L&S Community Support: Where Can I Find Information to Help a Student Who Seems to be in Distress?
L&S shares here an important memorandum circulated by the Vice Provost for Teaching and Learning and the Dean of Students, concerning how members of the university community (faculty, staff, and students) can learn more about suicide prevention and the tragic potential for suicide among students. The Dean of Students and University Health Services have made available "At-Risk Training" to help our community recognize signs of distress, and to know when to contact others or report concerns.
- What is my role in this situation?
- How should I respond?
- What if I say something that makes things worse?
- How do I get this person to consider getting help?
- 95% of UW-Madison faculty and staff who have already completed At-Risk would recommend it to their colleagues. Personally, we've found it very helpful in providing guidelines to recognize, support and talk with students facing personal challenges.
- At-Risk uses interactive conversation simulations with students, giving the participant options of what to say to the student and how to guide the conversation.
- The full training takes 45 minutes to complete, but can be revisited any number of times.
- At-Risk meets you where you are at in terms of your own knowledge and skill. You receive immediate feedback from the program about how to enhance your responses.
- Click Link:www.kognitocampus.com/faculty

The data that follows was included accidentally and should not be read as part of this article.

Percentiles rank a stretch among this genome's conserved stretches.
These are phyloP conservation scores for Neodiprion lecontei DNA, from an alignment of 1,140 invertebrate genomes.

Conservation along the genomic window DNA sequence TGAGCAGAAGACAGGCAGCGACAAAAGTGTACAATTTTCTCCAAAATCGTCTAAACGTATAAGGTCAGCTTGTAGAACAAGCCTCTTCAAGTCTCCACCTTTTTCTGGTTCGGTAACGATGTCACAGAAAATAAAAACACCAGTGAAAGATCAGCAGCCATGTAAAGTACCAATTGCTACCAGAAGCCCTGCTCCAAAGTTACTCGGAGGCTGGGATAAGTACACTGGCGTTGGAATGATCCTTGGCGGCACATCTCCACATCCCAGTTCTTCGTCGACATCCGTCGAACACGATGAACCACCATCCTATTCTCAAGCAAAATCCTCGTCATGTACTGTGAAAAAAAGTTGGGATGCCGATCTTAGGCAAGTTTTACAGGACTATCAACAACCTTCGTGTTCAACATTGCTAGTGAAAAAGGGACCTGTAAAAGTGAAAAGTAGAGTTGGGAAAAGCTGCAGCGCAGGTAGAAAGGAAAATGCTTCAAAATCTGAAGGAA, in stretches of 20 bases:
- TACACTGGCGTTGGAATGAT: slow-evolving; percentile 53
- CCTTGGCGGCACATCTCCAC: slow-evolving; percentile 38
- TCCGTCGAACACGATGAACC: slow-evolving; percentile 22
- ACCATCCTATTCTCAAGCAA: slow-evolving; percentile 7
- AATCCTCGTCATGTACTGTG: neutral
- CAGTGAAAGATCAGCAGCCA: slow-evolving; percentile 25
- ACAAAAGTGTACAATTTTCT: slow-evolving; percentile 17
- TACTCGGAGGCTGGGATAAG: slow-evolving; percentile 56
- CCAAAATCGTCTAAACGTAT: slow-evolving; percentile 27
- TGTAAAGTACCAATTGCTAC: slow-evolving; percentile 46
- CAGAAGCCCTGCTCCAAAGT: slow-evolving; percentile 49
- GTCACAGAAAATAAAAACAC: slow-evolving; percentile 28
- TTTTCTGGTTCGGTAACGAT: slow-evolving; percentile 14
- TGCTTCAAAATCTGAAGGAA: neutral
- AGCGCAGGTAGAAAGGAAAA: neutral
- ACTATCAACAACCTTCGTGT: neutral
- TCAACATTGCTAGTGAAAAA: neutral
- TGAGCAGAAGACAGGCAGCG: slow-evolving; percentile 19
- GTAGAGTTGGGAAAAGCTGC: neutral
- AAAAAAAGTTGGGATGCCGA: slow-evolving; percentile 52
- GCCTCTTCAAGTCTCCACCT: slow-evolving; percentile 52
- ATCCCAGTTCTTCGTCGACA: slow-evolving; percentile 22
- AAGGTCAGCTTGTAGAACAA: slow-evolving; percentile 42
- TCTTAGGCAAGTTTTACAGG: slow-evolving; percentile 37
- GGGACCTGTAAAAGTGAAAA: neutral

- Click "Access Training"
- Fill out form using enrollment key: wisc608
- Follow on screen instructions
- Note: No identifying information will be linked with responses in the program.
Christopher W. Olsen
Interim Vice Provost for Teaching and Learning, Professor of Public Health
Lori M. Berquam
Vice Provost for Student Life and Dean of Students
Data on Suicide Among College Students
- Suicide is the 2nd leading cause of death among college students.
- Last year, half of college students reported they have felt so depressed that it was difficult to function.
- In Fall 2011, National College Health Association data revealed over 6% of college students reported seriously considering suicide. UW-Madison has more than 43,000 students, meaning that approximately 2,600 students on our campus have or will seriously consider suicide during their time in college. (Another way to think about this number is as the capacity of more than five full 747 airliners.)
- Counseling staff are not the first to see students in distress. In a national survey on college mental health, students were asked, "Who would you talk to if you were having serious thoughts of suicide?" A majority of students reported friends, mentors, or trusted adults including UW faculty and staff (non-mental health professionals).
- Our UHS has resources and training to manage students in distress, but they need the support of faculty and staff members to help connect students with UHS.
- During the past year, 63% of students who presented to UHS reported that counseling had a positive impact on their academic performance.
In order to assist our campus partners in reporting students who are struggling or may be at risk, we have an on-line incident report. If you are unsure about a situation and would like to consult with someone in the Dean of Students Office, please call 263-5700 and ask for the Dean On-Call. Hours are Monday-Friday, 8:30 a.m. to 4 p.m. or email firstname.lastname@example.org .